Poverty and SOGI issues at the UN Human Rights Council (UNHRC)

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One of Micro Rainbow’s strategic goals over the next five years is to investigate opportunities to engage with intergovernmental organizations, such as the United Nations, and participate in the debate on the socioeconomic rights of LGBTI people across the globe.  We hope to raise awareness of the situation of poverty faced by many LGBTI people in different parts of the world and to formulate recommendations and tools to support them to step out of poverty and to improve their livelihoods.

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Lucas Paoli at the United Nations in Geneva

During 2013 we monitored the work of the UNHRC in Geneva and here is a summary of the reports that refer to the issue of poverty of LGBTI people.

At the 22nd session, held between 25 February and 22 March 2013, there were three reports relevant to our work:

  • The report of the Secretary-General on the question of the realization in all countries of economic, social and cultural rights (A/HRC/22/24) highlighted the negative impact of stigmas in the realization of the human rights to water and sanitation of women in marginalized groups, including sex workers and people living with HIV/AIDS. It also spoke about the importance of the right to sexual education and the need to change social and cultural patterns that perpetuate discrimination and violence against women.
  • The report of the UNHCHR on the right of the child to the enjoyment of the highest attainable standard of health (A/HRC/22/31) recommended that HIV-related services were made universally available to adolescents, as well as prophylaxis for victims of sexual assault.  It also stressed how traditional views on sexuality may limit access to sexual and reproductive health services in some places.
  • The Report of the Special Rapporteur (SR) on torture and other cruel, inhuman or degrading treatment or punishment (A/HRC/22/53) appealed the Yogyakarta Principles n. 17 and 18 in order to emphasise the importance of safeguarding informed consent of sexual minorities and condemned homophobic ill-treatment perpetuated by health-care professionals. Moreover, the SR called upon all States to repeal laws that allow forced genital-normalising surgeries and involuntary sterilisation of trans and intersex people.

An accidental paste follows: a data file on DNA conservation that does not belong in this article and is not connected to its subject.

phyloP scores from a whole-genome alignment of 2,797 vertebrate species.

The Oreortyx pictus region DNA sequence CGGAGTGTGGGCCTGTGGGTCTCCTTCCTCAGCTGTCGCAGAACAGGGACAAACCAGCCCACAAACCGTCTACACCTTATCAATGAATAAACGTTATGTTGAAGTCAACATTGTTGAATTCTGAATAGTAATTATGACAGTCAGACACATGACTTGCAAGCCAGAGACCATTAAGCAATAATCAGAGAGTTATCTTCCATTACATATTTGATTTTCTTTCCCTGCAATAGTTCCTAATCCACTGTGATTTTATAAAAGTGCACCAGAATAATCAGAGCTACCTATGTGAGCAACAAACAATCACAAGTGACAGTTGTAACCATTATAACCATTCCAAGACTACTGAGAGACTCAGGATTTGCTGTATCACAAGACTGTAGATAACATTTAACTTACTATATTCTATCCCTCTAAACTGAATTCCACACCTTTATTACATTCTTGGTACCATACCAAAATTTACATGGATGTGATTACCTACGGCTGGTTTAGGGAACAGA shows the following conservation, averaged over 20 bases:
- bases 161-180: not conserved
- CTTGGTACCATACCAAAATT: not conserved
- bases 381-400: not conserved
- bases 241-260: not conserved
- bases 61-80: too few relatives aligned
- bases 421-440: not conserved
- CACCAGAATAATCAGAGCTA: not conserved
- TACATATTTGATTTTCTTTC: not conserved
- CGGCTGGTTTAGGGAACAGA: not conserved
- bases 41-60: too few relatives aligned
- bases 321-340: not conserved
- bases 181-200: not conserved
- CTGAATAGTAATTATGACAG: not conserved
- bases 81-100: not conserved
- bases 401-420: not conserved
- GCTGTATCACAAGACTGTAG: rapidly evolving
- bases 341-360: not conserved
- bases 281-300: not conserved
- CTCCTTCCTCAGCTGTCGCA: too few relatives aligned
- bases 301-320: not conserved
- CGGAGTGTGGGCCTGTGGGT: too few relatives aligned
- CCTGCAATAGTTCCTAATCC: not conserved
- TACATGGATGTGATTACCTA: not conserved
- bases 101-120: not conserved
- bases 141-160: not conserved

At the 23rd session, which took place from 27 May to 14 June 2013 there were three reports relevant to our work

  • The Reports of the Special Rapporteur on extreme poverty and human rights brought specific attention to poverty of LGBTI people during her missions to Namibia and Mongolia in 2012 (A/HRC/23/36/Add.1-Add.2).  The SR included sex workers in the groups particularly vulnerable to poverty in Namibia and argued how discrimination and violence violate their rights to healthcare, education and employment. She also expressed concerns about how LGBT persons and other vulnerable groups are being discriminated by health-care personnel, including by not being able to access condoms. In relation to Mongolia, the SR included LGBT persons among the groups particularly vulnerable to poverty and described the several types of discrimination they face, including in accessing health services, education, employment and in the overall society. The SR further informed that there is a high proportion of the LGBT community living in poverty due to such types of discrimination and stigmatization and made a few recommendations to the Mongolian government.
  • The Report of the Special Rapporteur on the rights to freedom of peaceful assembly and of association (A/HRC/23/39) considered how the decriminalisation of peaceful activities hinder the work of human rights organisations and their possibility to raise funds.  The SR further stated that the right to freedom of peaceful assembly is extremely important to the work of civil society actors, including those promoting the realisation of economic, social and cultural rights of groups which are most at risk, including because of their sexual orientation and gender identity.
  • The Report of the Special Rapporteur on the right of everyone to the enjoyment of the highest attainable standard of physical and mental health (A/HRC/23/41) shed light on some serious problems faced by migrant sex workers, such as decriminalisation, xenophobia and barriers to accessing healthcare services. The Special Rapporteur explained the results of the violations in their rights to health and required States to “decriminalise consensual adult sex work, enact and implement laws extending labour rights, occupational health and safety and access to affordable health care”.
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Entrance of the UN office in Geneva

At the 24th session, which took place on 9-27 September, there were two reports relevant to our work:

  • The Report of the OHCHR on the promotion and protection of the human rights of older persons (A/HRC/24/25) underlined how older LGBTI persons have their physical and mental health and social well being affected by the discrimination suffered throughout their lives;
  • The Report of the Special Rapporteur on the human right to safe drinking water and sanitation (A/HRC/24/44/Add.3) stressed the difficulties faced by migrant sex workers in in Thailand, including poor access to water and sanitation, irregular work and abuse from employers.

At the links below you will find the compilations we made for each of the above mentioned sessions, containing the relevant extracts of the reports as well as links to the full versions on the UN website.  If you are aware of additional material that should be included in this summary, please do let us know and we will include it.

HRC – 22nd session – HRC-22-sogi and poverty

HRC – 23rd session – HRC-23-sogi and poverty

HRC – 24th session – HRC-24-sogi and poverty

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